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Wicker Celebrates America's Enduring Truths on Constitution Day


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Two-and-a-quarter centuries ago, our Founding Fathers signed one of the most influential documents in world history. In operation since 1789, the U.S. Constitution established an unparalleled framework of democratic government -- sealing the principles of limited power, equal justice, and rule of law that continue to guide our country today.

The founders of our republic knew from experience that governments often become too powerful and that the new order would need to set limits on the excesses of authority. The Constitution they devised is carefully balanced, creating three separate branches of government and putting specific checks on federal power. As John Adams described, it is "the greatest single effort of national deliberation that the world has ever seen."

A Day to Honor American Citizenship

The celebration of Constitution Day each year on September 17 is a moment to commemorate the signing of our founding document and the uniqueness of American citizenship. The origins of the national observance can be traced to 1940, when Congress designated the third Sunday in May as "I Am an American Day."

In 1952, Congress changed the date to September 17, and in 2004 it was renamed "Constitution Day and Citizenship Day." That year, legislation introduced by the late Sen. Robert Byrd added requirements for federally funded schools and federal agencies to support educational programs on the importance of the Constitution.

Earlier this year, I introduced the Senate resolution recognizing the 225th anniversary of the Constitution's signing. In particular, the resolution honors the important contributions of historical, educational, and patriotic societies in educating the public about our national heritage.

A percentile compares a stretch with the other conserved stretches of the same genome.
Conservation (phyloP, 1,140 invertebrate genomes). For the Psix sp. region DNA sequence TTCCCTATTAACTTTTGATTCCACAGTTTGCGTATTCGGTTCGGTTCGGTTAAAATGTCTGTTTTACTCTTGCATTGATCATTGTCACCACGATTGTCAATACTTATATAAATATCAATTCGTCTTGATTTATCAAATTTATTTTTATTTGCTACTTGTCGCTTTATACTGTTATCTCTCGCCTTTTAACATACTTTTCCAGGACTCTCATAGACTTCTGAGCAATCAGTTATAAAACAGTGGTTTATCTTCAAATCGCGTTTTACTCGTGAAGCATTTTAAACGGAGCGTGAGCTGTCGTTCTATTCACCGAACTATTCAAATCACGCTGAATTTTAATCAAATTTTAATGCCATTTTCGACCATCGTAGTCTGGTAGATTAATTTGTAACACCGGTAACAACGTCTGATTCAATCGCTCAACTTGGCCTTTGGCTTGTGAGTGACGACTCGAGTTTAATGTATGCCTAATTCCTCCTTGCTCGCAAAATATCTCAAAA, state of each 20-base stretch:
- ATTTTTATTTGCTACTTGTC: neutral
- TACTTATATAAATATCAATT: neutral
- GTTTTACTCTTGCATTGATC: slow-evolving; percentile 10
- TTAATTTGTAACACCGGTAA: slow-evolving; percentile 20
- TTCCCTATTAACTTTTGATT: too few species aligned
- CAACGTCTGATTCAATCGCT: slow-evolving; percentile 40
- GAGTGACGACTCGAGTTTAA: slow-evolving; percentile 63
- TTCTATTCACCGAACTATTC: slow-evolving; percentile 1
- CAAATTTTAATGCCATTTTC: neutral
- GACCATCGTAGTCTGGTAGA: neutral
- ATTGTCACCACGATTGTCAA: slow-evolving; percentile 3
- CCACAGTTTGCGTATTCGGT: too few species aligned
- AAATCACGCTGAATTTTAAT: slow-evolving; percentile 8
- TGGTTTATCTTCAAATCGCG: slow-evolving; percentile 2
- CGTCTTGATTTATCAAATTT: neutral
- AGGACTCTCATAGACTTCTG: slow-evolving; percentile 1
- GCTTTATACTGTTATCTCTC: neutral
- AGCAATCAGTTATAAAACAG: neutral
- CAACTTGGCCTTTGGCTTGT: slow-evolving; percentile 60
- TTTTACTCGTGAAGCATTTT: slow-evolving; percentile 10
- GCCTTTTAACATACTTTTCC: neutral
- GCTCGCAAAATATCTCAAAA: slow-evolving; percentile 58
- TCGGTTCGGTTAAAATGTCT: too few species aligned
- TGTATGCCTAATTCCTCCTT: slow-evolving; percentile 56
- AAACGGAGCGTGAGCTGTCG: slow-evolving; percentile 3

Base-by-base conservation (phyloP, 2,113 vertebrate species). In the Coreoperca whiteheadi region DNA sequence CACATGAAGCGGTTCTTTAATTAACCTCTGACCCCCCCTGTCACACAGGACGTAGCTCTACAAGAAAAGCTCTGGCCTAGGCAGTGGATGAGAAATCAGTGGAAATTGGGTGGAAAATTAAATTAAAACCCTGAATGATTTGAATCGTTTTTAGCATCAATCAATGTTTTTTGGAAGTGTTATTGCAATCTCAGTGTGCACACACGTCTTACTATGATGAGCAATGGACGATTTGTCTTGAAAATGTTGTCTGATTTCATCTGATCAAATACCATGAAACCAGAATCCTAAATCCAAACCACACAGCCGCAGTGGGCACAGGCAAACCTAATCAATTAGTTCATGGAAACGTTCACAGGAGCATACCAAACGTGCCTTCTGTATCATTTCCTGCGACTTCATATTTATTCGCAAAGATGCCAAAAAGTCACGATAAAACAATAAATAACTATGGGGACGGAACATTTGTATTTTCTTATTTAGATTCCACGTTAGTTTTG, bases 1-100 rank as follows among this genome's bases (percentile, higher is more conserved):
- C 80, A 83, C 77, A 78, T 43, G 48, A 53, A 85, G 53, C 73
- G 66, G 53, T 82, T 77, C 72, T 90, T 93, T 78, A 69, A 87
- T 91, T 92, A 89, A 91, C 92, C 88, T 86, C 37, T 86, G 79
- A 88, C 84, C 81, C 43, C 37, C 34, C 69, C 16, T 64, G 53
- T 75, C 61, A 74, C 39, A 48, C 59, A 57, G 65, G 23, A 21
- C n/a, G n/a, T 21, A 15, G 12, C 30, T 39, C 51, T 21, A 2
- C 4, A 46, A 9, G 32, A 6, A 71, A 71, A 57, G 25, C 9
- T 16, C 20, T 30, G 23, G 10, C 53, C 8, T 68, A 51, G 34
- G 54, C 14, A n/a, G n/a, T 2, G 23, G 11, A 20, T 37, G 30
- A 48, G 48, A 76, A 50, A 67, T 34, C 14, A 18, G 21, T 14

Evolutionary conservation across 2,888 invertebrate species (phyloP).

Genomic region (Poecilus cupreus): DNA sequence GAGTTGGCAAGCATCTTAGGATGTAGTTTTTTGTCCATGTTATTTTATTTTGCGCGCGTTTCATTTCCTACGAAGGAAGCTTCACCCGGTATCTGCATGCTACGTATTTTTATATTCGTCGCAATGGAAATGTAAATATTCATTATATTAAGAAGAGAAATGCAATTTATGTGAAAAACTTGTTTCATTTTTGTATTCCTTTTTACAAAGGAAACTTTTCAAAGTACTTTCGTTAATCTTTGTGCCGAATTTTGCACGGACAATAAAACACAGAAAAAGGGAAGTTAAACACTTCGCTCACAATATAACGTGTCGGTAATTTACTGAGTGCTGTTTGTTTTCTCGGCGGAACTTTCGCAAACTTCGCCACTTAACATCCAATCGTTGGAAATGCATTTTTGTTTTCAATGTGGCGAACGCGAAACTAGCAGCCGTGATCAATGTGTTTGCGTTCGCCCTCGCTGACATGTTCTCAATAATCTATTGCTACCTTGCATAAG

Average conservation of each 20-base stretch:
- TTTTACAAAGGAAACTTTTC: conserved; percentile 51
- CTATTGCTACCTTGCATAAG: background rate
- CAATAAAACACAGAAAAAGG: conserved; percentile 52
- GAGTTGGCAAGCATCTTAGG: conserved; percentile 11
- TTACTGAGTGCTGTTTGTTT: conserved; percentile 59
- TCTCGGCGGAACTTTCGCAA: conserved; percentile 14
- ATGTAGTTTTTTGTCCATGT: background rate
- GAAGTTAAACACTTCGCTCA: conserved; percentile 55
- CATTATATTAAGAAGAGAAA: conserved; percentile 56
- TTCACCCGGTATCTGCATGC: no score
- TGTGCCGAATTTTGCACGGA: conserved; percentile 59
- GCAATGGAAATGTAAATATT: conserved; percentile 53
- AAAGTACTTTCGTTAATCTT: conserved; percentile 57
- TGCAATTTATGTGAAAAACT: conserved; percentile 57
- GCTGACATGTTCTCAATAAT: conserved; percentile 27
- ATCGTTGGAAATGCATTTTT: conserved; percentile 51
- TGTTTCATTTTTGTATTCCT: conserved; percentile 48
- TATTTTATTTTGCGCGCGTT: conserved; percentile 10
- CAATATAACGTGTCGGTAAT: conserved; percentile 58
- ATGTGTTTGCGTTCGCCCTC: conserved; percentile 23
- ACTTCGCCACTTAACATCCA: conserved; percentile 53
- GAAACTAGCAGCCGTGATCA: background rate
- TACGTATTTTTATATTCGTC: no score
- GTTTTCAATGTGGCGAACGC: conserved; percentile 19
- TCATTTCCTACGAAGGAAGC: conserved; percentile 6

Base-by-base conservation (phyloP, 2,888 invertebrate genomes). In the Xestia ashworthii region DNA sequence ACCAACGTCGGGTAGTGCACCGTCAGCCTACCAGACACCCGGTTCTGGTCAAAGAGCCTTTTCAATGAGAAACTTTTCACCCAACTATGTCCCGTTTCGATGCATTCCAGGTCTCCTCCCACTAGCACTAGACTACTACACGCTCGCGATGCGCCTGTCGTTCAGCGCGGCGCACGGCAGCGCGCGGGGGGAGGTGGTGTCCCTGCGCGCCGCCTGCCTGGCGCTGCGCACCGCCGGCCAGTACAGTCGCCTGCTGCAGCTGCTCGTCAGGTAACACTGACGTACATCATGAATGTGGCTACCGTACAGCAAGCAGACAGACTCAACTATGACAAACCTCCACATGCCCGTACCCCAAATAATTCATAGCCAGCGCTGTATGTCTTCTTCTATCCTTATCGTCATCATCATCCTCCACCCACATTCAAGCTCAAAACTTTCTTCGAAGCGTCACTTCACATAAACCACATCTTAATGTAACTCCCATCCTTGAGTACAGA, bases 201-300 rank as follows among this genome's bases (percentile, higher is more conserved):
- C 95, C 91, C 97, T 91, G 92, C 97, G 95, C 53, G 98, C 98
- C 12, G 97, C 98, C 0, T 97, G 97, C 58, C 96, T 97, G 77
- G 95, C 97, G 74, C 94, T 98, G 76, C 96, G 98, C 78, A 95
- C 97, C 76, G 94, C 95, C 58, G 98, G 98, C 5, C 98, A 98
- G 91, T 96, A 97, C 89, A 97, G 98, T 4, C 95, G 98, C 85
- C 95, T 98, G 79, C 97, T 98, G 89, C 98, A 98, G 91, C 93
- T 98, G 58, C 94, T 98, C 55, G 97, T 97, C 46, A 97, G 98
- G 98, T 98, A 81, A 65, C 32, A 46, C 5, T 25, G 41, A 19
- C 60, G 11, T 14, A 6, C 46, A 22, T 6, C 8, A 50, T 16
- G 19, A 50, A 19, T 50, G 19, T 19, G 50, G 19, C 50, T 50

Resilient Principles, New Challenges

The test of time has reaffirmed the Constitution's exceptionalism, and the values it enshrines are as strong today as they were two-and-a-quarter centuries ago. Countries across the globe have embraced our model of representative government, and millions have chosen to become American citizens because of the ideals we hold dear.

Protecting the character of the Constitution is not without challenges. During the past four years, the Obama Administration has tried repeatedly to bypass Congress and expand the reach of executive power. The President's unconstitutional recess appointments and misuse of executive orders are at odds with the Constitution's separation of powers and put political ambitions before rule of law. The troubling trend threatens to undermine our representative democracy, and both political parties in Congress should object to the President's unlawful overreach.

Spirit of "We, the People'

As we observe Constitution Day, it is important to remember that it took courage and sacrifice to secure America's freedom and democracy. Our revolutionary leaders had a brave vision, and their great experiment would change the course of history.

The Constitution's spirit of "We, the People" calls on every American citizen to be informed and active participants in the democratic processes of our government. In honoring Constitution Day, we celebrate one of the greatest moments in American history, and we ensure that the many "Blessings of Liberty" are not forgotten by this generation and those to come.

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